Black entrepreneurs given advice

2016-07-20 06:00
PHOTO: nokuthula khanyile Minister of Small Business Development, Lindiwe Zulu addresses entreprenuers at the Truevine Business Conference.

PHOTO: nokuthula khanyile Minister of Small Business Development, Lindiwe Zulu addresses entreprenuers at the Truevine Business Conference.

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MINISTER of Small Business Development, Lindiwe Zulu said black entrepreneurs need a complete “mindset shift” if they are to be in charge of the economy.

Zulu was speaking at the annual Truevine Business Conference at the Royal Showgrounds on the weekend.

“If we are to be in charge of the economy, we need to think differently. Now that we’ve had 23 years of politics, let’s focus on the economics and accumulate wealth for ourselves.

“It is now time to know where the country’s money is going. Prominent white entrepreneurs have built empires and go to the banks smiling every day and make sure we bicker among ourselves and focus on stories about so and so who is corrupt while they accumulate wealth.

“Let’s take a closer look at where the money is going. Do you know that government spends R1 billion a day on infrastructure? Have you stopped to ask yourself where this money is going? A small fraction of black-owned businesses benefit from that, a large piece of the pie goes to white-owned businesses that have all the required equipment and experience to secure big contracts,” said Zulu.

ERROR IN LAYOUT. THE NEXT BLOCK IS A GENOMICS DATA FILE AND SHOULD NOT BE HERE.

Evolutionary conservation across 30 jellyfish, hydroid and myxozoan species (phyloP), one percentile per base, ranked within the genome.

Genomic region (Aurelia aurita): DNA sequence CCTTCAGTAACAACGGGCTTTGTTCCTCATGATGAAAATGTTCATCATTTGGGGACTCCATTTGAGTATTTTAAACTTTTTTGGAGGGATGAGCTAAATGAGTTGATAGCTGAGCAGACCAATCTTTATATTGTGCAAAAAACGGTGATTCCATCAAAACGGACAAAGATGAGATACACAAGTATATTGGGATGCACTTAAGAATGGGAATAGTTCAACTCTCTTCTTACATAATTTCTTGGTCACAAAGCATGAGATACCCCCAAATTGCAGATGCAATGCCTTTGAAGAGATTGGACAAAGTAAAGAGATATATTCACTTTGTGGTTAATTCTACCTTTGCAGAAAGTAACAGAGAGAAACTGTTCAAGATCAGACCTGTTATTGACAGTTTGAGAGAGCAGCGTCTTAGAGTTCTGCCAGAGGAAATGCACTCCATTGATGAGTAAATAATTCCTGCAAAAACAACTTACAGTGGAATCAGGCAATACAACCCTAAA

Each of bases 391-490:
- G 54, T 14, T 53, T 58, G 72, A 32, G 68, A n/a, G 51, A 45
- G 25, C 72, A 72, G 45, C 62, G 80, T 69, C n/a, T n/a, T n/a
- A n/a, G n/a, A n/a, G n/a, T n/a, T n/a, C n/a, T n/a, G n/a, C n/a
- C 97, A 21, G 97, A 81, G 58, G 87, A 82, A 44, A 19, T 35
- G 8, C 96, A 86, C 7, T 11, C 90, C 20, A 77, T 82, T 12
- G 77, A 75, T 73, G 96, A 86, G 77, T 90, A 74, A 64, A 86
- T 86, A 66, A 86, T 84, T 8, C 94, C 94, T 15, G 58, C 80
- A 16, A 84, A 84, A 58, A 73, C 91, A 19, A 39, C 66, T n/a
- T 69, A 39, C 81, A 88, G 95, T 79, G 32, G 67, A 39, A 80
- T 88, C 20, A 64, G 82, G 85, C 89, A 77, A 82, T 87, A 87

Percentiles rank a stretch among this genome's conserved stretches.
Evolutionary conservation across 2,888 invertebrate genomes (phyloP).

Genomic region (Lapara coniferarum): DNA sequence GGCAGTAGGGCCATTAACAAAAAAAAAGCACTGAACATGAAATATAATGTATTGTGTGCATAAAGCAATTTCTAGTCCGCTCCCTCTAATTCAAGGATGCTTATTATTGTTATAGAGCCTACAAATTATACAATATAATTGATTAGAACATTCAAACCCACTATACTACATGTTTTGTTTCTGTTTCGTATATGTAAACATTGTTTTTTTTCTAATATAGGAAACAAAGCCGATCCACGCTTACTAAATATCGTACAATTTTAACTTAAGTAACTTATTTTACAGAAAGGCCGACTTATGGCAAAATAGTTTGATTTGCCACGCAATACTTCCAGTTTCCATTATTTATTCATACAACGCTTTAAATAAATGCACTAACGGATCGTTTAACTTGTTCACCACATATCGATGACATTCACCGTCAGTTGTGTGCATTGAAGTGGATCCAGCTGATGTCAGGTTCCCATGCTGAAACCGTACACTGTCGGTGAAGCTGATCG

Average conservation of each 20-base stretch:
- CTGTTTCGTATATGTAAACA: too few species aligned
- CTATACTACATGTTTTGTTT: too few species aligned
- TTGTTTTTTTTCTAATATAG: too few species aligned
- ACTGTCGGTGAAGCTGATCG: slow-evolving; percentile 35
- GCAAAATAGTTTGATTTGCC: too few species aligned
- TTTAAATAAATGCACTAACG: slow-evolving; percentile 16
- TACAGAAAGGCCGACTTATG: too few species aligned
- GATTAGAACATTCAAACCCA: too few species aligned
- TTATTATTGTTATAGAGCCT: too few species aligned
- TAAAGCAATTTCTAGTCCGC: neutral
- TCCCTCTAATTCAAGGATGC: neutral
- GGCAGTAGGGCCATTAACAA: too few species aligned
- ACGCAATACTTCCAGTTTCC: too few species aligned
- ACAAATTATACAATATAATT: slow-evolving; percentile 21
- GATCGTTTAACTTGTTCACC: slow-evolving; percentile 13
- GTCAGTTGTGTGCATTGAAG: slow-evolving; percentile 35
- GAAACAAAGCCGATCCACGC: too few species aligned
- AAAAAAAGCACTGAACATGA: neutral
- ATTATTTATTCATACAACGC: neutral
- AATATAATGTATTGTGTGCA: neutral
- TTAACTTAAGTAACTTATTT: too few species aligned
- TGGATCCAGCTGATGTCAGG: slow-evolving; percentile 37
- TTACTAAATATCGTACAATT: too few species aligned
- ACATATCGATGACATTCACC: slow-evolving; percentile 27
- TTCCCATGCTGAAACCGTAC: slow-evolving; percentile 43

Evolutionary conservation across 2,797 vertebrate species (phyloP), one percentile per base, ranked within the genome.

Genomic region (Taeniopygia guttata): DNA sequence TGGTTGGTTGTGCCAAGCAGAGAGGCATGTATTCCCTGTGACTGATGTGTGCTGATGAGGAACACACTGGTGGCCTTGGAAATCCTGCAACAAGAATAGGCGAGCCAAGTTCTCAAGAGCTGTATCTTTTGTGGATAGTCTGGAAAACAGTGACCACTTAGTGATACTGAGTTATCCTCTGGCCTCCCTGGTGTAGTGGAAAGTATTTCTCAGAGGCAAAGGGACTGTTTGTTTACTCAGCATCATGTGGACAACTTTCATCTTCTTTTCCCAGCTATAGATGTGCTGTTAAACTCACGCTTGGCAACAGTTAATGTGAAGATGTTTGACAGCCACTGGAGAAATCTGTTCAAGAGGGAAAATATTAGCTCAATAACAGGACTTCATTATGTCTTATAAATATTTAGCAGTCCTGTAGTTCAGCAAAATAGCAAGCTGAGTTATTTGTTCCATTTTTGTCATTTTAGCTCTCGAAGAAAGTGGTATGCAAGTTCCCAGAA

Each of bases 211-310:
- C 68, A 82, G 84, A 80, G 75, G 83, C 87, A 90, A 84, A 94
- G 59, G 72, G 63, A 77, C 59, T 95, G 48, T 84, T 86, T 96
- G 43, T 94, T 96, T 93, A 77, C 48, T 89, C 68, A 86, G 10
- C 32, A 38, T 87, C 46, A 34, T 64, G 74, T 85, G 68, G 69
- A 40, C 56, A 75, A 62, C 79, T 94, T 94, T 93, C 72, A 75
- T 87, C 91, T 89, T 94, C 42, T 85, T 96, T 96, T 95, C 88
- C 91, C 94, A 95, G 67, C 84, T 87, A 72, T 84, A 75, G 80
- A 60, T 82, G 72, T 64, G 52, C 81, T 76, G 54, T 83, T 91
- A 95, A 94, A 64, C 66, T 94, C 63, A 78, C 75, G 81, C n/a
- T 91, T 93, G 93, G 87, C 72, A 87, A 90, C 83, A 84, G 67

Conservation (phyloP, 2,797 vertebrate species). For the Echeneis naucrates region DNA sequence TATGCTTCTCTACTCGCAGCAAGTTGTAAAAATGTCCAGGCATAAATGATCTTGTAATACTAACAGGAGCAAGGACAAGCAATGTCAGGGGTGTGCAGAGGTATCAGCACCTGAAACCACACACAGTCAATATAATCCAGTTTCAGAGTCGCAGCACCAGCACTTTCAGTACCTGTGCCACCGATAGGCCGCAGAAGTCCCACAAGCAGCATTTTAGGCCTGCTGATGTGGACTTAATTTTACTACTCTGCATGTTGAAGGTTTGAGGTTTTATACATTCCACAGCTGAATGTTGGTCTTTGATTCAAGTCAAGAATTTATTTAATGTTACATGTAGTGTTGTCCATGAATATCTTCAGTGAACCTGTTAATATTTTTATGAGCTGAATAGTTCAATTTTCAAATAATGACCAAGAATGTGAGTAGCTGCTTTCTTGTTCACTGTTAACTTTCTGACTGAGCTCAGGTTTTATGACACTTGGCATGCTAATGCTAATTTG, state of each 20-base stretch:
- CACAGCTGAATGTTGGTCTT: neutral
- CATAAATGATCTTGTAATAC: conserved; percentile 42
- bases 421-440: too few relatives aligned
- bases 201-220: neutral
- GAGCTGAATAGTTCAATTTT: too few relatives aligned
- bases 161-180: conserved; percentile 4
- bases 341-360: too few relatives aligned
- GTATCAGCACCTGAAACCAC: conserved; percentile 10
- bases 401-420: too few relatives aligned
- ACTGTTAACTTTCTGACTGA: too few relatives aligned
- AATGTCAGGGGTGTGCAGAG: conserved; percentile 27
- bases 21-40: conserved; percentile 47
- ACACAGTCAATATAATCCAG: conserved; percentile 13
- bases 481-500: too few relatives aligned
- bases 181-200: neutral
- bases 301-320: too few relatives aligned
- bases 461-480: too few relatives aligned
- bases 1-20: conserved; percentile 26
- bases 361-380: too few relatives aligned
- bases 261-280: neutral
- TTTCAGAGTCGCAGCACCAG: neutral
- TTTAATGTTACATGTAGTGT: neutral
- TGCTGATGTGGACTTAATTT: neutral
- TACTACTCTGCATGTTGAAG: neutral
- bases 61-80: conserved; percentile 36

She said black entrepreneurs needed to unite.

“There is no other way we can take over the economy of the country unless we support each other, understand the economy of the country and the systems of what support the government and private sector has.”

Zulu criticised black entrepreneurs, who front for white-owned companies, to secure tenders and big contracts. “They make you front for them, give you a mickey mouse house, refrigerator and car, then every month they give you R20 000. You need to think big because they are cashing in more at the end of the month. Black businesses must not tolerate mediocrity.

“What I’m afraid of is that if we do not change the way we do things, we are going to begin to be resentful and angry. Let us spend the next 20 to 30 years taking back that economy into our hands, nobody is going to give it to us. Let us find a system and mechanism that is going to help us to do that very quickly.”

Apostle Nathi Zondi said the Truevine Business network is a church-based network that was started in 2007.

“The network is aimed at raising and developing strong and influential entrepreneurs. The network develops entrepreneurs who will create employment and run strong sustainable businesses on sound business and biblical values.”

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